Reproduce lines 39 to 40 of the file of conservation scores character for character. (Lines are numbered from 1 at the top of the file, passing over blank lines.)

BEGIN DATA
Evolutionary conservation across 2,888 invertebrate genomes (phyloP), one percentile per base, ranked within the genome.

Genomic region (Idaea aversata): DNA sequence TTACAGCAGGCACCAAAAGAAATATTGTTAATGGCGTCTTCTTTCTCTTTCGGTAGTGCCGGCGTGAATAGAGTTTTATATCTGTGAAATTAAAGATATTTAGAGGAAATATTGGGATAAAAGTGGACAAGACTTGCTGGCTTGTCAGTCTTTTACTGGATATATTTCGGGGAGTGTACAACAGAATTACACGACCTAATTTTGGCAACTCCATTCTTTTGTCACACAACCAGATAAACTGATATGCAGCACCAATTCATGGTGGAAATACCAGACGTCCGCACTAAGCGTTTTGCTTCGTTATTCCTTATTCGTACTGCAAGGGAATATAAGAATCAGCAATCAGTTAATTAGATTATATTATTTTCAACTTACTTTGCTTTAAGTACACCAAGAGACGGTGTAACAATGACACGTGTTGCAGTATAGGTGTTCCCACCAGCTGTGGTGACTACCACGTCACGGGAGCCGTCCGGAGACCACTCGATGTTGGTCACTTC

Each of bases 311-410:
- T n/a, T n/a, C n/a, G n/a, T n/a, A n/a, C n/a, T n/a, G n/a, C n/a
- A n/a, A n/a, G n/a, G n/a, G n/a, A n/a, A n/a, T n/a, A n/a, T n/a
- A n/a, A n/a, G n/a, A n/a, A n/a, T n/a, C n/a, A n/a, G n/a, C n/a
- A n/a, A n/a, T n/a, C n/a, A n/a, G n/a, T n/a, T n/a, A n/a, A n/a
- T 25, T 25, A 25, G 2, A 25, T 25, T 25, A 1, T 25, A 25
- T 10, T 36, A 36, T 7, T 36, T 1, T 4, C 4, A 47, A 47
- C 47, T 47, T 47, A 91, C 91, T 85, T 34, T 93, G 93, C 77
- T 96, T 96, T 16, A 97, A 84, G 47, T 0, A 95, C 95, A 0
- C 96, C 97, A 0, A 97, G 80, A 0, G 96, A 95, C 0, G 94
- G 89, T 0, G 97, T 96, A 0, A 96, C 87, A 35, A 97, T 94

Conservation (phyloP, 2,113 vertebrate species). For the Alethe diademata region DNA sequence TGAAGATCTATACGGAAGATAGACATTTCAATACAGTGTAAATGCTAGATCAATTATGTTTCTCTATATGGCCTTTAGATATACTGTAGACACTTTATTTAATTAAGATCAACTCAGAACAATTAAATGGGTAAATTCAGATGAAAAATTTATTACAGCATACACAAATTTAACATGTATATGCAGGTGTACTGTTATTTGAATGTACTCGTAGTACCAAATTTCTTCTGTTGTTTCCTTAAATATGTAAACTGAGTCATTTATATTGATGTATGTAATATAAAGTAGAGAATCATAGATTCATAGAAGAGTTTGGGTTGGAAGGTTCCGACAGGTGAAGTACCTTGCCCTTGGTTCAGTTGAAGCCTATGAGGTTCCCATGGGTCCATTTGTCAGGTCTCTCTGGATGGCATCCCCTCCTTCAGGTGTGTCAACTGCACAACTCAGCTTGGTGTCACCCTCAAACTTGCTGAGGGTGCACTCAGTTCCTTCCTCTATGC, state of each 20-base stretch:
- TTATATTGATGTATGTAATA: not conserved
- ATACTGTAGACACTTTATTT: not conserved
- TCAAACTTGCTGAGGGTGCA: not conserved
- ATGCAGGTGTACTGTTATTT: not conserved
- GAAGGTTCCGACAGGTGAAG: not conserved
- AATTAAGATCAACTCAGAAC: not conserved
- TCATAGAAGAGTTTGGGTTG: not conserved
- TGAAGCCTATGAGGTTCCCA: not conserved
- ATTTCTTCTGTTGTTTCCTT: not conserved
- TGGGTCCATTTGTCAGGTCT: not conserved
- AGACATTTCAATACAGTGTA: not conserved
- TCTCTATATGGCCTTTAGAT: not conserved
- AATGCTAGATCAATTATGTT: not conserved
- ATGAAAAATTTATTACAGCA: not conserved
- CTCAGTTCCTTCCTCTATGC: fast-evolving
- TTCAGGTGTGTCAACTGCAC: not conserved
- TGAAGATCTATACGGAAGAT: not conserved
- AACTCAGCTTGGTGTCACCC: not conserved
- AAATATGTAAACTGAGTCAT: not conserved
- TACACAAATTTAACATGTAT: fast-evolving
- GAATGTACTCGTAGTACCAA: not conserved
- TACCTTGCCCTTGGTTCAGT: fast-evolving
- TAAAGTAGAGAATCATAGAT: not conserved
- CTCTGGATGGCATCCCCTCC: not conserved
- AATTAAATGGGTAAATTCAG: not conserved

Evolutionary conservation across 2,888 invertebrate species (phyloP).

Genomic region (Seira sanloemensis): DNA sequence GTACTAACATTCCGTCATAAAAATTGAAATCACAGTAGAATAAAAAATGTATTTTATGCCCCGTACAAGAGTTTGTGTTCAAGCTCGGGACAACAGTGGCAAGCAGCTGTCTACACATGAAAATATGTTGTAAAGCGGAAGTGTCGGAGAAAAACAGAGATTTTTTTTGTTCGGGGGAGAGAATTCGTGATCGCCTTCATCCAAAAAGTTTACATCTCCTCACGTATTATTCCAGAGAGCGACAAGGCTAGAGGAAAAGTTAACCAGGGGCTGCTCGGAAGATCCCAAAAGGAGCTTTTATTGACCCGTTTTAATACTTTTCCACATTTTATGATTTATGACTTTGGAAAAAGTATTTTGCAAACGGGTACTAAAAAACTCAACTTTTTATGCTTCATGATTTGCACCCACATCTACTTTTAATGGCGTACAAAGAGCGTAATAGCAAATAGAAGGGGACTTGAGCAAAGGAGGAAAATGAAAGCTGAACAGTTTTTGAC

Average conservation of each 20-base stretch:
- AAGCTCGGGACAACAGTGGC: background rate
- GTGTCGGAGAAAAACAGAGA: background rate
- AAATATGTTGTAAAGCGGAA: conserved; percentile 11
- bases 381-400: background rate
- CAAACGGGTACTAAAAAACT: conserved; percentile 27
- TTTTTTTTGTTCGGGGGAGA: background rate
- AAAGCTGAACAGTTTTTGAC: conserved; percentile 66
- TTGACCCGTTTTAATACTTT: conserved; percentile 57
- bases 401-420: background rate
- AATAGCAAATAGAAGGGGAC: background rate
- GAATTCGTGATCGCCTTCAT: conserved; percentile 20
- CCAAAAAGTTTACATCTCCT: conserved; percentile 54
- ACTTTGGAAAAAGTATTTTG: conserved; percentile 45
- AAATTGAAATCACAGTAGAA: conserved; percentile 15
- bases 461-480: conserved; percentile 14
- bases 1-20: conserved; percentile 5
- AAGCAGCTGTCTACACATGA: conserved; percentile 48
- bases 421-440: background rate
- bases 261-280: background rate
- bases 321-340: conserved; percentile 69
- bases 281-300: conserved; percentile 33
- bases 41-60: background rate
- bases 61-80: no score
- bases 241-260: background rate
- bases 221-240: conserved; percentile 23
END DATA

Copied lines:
- AATTAAATGGGTAAATTCAG: not conserved

Evolutionary conservation across 2,888 invertebrate species (phyloP).